Haunted, healing after '60s Birmingham

Title: "Leaving Birmingham: Notes of a Native Son"

Author: Paul Hemphill


Publisher: Viking

Length, price: 351 pages, $23 The images still sting the mind: a German shepherd biting into the stomach of a slender young boy, his arms dangling at his side; fire hoses blasting women and children, knocking them over, shredding their dresses; the charred remains of a church where four little girls, all dressed in white, died from a blast of dynamite.


Nazi Germany? The work of Stalin's goons? Scenes from a movie too violent to watch?

No. Birmingham, Ala., 1963. Martin Luther King Jr. had brought the civil rights crusade to Birmingham. Eugene "Bull" Connor, the city's commissioner of public safety and a proclaimed white supremacist spoiling for a fight, ordered that the dogs and hoses be turned on the marchers, many of them children. Newspaper photographers and television cameramen documented a city plunging into tragedy.

The images still haunt Paul Hemphill, who grew to manhood in Birmingham in those battle-scarred days -- before escaping to Atlanta (and sometimes up North) to become a writer. He went back home for an extended stay in 1992 to look up old buddies, to see his sister and his son, to walk around the old neighborhoods, to talk, to relive old memories, however painful, to try to make sense of it all, and to take the measure of a city trying to escape the past.

Mr. Hemphill's "Leaving Birmingham" is a poignant book, mostly memoir, partly a city's troubled history, partly stylish New Journalism that allows a talented writer to stand at the heart of the story -- and yet not grate on the ear or blind the eye to the larger drama. The writing is crisp. The pieces fit together in a mosaic in which personalities and places, sights and sounds, memory and history become one.

His boyhood years were easy, almost idyllic: a bungalow in a safe neighborhood, an aproned mother, trumpet lessons, church and endless hours of shagging fly balls in a vacant lot. Like many white boys of the 1940s and 1950s -- and here I speak with whatever authority experience brings -- Mr. Hemphill grew up with baseball on the mind, oblivious to everything beyond the sandlot. His father was a man a boy could worship: an independent trucker, a real "king of the road," a type Mr. Hemphill has portrayed in earlier books, such as "The Good Old Boys" (1974).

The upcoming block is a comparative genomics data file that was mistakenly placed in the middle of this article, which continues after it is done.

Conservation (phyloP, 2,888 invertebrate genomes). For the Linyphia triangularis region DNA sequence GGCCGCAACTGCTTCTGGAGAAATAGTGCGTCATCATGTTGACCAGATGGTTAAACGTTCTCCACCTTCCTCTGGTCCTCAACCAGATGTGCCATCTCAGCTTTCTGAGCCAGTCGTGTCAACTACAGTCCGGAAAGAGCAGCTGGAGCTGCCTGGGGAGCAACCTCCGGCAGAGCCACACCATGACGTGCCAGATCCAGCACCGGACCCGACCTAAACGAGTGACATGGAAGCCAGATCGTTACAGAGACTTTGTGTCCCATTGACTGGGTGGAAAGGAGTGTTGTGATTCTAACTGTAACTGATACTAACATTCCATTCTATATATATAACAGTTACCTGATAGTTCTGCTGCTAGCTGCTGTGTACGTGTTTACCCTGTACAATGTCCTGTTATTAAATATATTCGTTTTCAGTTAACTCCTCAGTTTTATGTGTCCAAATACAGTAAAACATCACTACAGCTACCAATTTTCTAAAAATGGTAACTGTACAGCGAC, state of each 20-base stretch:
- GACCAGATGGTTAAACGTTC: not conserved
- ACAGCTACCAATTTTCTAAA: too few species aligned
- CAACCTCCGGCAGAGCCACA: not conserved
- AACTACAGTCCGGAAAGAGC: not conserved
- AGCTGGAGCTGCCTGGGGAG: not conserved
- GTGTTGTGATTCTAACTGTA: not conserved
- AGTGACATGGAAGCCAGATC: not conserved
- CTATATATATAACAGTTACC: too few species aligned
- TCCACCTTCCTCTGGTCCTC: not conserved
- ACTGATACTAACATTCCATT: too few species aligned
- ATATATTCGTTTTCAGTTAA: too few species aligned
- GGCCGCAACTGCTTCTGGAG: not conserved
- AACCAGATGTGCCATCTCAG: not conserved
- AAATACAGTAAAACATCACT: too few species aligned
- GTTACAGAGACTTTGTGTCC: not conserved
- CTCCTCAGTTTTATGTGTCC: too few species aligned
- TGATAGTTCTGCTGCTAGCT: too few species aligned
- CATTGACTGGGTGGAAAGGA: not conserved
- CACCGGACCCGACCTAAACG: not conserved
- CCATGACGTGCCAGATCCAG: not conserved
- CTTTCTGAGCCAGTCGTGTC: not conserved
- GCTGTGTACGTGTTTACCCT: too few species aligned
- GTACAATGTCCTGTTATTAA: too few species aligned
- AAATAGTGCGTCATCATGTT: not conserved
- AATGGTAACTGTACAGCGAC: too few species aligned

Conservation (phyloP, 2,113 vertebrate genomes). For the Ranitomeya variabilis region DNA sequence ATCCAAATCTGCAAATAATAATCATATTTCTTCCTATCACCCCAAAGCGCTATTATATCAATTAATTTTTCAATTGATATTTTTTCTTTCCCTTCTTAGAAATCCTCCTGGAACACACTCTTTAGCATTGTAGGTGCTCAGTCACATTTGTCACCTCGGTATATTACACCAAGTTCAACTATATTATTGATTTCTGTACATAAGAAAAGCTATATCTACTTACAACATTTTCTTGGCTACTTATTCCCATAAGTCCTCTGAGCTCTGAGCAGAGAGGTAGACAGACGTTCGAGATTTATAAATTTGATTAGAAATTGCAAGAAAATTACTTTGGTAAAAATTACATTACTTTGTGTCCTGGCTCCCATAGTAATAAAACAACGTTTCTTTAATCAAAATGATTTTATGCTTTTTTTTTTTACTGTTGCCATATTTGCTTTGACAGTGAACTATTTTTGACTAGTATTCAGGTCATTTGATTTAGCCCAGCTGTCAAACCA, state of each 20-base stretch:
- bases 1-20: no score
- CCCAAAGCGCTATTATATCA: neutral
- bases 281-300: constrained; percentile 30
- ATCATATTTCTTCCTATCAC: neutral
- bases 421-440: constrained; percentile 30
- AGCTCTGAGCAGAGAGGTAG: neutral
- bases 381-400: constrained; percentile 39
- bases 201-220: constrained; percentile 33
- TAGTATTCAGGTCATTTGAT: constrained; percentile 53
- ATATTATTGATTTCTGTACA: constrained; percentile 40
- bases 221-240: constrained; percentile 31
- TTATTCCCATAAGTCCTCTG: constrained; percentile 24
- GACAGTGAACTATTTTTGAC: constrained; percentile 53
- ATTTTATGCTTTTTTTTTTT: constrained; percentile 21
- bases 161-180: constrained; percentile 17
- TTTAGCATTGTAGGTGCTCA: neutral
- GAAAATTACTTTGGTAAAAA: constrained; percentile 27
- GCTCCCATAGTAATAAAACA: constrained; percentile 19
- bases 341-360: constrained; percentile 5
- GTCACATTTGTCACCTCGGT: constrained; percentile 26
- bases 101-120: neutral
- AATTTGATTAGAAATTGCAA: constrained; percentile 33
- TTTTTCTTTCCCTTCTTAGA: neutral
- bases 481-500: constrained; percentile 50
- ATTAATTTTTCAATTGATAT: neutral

But man and boy began to clash when Bull Connor's police force started bashing the heads of Freedom Riders in 1961 and turning dogs on children two years later. The once romantic king of the road, Mr. Hemphill writes in sorrow, became a ranting racist, free with his opinions, all-too-willing to tell everybody, including his once-doting son, that black people, Catholics and Jews deserved whatever lumps they got. Father and son never really made up, not even at the end; the gulf between them was too great. All this Mr. Hemphill records in sorrow.

Now he sees clearly what earlier he had only surmised. In moving out into the well-manicured suburbs and returning to Birmingham only to work, the members of the white power elite may have prided themselves on having "little in common with Bull Connor, this unseemly little martinet down at city hall, but in their silence they had deferred the power to him and thereby allowed a monster to flourish." Such in general was the unpopular view another Southerner, W. J. Cash, advanced more than 50 years ago in "The Mind of the South" -- a book of Mr. Hemphill's boyhood.

Nowhere, though, does he pat himself on the back or exaggerate the swiftness of his emancipation. When the Freedom Riders were dragged from their buses and beaten, first by the Ku Klux Klan and then by police, Mr. Hemphill was writing up a local sports event. "The war had begun," he writes, "and I didn't even know it."


Two years later, he was serving a stint with the Air Force in France, helping defend the free world against communism. The news of Birmingham's brutality shocked the world; friends sneered at his home town as "Bombingham." A Frenchwoman, who reminded him that Alabama sounded like Hitler's Germany, brought him up short by saying: "Perhaps you should have stayed home to fight this Bull Connor rather than come here to fight the Russians."

Mr. Hemphill returned to write a daily column for the Atlanta Journal and be a voice of sanity. All the while, as "Leaving Birmingham" records with an intense honesty that sometimes is painful to read, he married, fathered children, taught some, drank too much, wrote constantly (including a couple of well-received novels), got divorced, remarried, dried out, tried to patch things up with his kids and father. He had one notable success, which he recorded in his 1986 book, "Me and the Boy: Journey of a Discovery."

Making up with Birmingham last year was harder. Old friends were wary -- some had read him, others knew he had bad-mouthed Birmingham, maybe even his own father. Few people except his former preacher, who'd been run off years ago by the congregation for being too liberal, wanted to talk about Birmingham's "problems." A number of his old acquaintances sounded like his father.

Mr. Hemphill wants to believe that the city has a brighter future. But he's far from sanguine. Birmingham is predominantly black now; "white flight" has seen to that. But a black mayor, a black middle class and a remnant of liberal whites are determined to build a better Birmingham. If they do, leaving Birmingham can become a choice, not a necessity.

Dr. Clayton is the Harry A. Logan Sr. Professor of History at Allegheny College in Meadville, Pa., and the author of "W. J. Cash: A Life."